fMRI has become the dominant imaging modality for studying human brain function non-invasively. Most fMRI studies have focused on inferring changes in brain activity from fMRI signal intensity modulations. Here at BiSICL, we are extending traditional fMRI analysis methods by designing new robust spatial descriptors to characterize brain activation pattern in areas implicated in neurodegenerative diseases such as PD. In particular, we are exploring the use of invariant spatial features to examine the spatiotemporal properties of activation within various brain regions of interest (ROIs).
In addition to inferring brain activation, fMRI is often used to study the functional integration of different brain regions. The apparent inter-subject variability, however, renders detection of representative group networks very challenging. Therefore, we are currently designing novel approaches based on sparse multivariate models that integrate group information in detecting common brain networks across subjects. We are also investigating the implications of inferring functional connectivity based on spatial modulations of blood oxygen level dependent (BOLD) signals in contrast to traditional mean region of interest (ROI) intensity time courses.
Standard fMRI analysis approaches typically examine each voxel in isolation despite that each voxel is unlikely to function independently. In particular, numerous past studies have shown the presence of task-related functional networks, which suggests that functional connectivity may be another indication of brain activity. Here at BiSICL, we are designing novel methods to incorporate this connectivity prior into the activation detection procedures. Specifically, we are employing sparse multivariate models and graphical models that enable connectivity information to be seamlessly integrated into the activation statistics.
Regularization plays a crucial role in improving the robustness and applicability of image segmentation techniques. Through the use of weighted regularization terms in conjunction with data fidelity terms, images plagued by high levels of deterioration, i.e. noise or poor edge contrast, are prevented from causing excessive irregularities and inaccuracies in the resultant segmentation. Conventionally, the associated parameters are set through tedious trial and error procedures and kept constant over the image. However, spatially varying structural characteristics combined with varying noise and imaging artifacts significantly complicate the selection process of segmentation parameters. At BiSICL, we are developing novel approaches for automating parameter selection by employing data cues to prevent excessive regularization of key features and important image regions.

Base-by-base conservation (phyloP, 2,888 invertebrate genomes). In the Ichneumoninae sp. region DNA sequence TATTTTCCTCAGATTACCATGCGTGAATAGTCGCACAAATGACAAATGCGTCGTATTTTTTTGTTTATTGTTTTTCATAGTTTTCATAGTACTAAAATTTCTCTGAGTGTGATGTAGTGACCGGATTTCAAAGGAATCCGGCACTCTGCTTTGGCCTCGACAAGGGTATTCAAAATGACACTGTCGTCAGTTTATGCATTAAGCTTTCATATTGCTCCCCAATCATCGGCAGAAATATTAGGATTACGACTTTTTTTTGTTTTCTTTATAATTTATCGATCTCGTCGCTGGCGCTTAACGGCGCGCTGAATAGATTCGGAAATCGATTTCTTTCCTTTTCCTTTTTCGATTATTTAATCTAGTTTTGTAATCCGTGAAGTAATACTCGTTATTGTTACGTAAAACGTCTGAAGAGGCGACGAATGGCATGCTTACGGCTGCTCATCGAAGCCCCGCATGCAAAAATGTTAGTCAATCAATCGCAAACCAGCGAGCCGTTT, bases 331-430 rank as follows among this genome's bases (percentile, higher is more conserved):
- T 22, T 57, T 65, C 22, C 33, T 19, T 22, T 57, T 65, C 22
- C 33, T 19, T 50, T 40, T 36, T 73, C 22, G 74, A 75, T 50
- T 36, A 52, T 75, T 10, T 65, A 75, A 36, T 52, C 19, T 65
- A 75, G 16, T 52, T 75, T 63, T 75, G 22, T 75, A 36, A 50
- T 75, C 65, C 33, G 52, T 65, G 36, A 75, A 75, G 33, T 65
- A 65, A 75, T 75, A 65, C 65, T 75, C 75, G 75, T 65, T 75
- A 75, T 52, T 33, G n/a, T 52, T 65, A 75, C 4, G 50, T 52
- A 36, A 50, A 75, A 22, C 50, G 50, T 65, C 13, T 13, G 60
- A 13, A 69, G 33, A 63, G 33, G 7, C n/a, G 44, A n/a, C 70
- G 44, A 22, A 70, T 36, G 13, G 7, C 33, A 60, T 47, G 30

State of the art medical imaging technologies provide numerous high quality structural and functional data invaluable for medical practice and research. MRI and fMRI are commonly used examples. However, such data is typically enormous in size and pose significant demands on disk storage and channel bandwidth requirements. At BiSICL, we are developing highly efficient lossless 3D and 4D image compression techniques based on symmetry and motion compensation concepts to remove data redundancy.
Analysis of vessel-like anatomical structures such as vasculature is important in many medical applications including tumors, aneurysms, diabetes, and hypertension. However, vessel segmentation is especially difficult due to the complexity of associated topologies and poor image quality especially that of thin vessels. We are developing novel approaches for such segmentation tasks that allows the user to incorporate various degrees of interactivity vs. automation in 2D and 3D.
Most anatomical structures and regions of interst captured with various 3D medical imaging technologies are of complex shape and topology. Due to this as well as the commonly encourntered poor image quality and pathology, accurate yet robust segmentation of such structures is generally extremely difficult to achieve using fully automatic methodologies. On the other end of the spectrum, manual segmentation alternatives are very tedious and impractically time-consuming. At BiSICL, we are developing highly-automated 3D segmentation tools that incorporate human knowledge through minimal user interaction that guides 3D segmentation tasks in a very intuitive and efficient manner improving accuracy and robustness.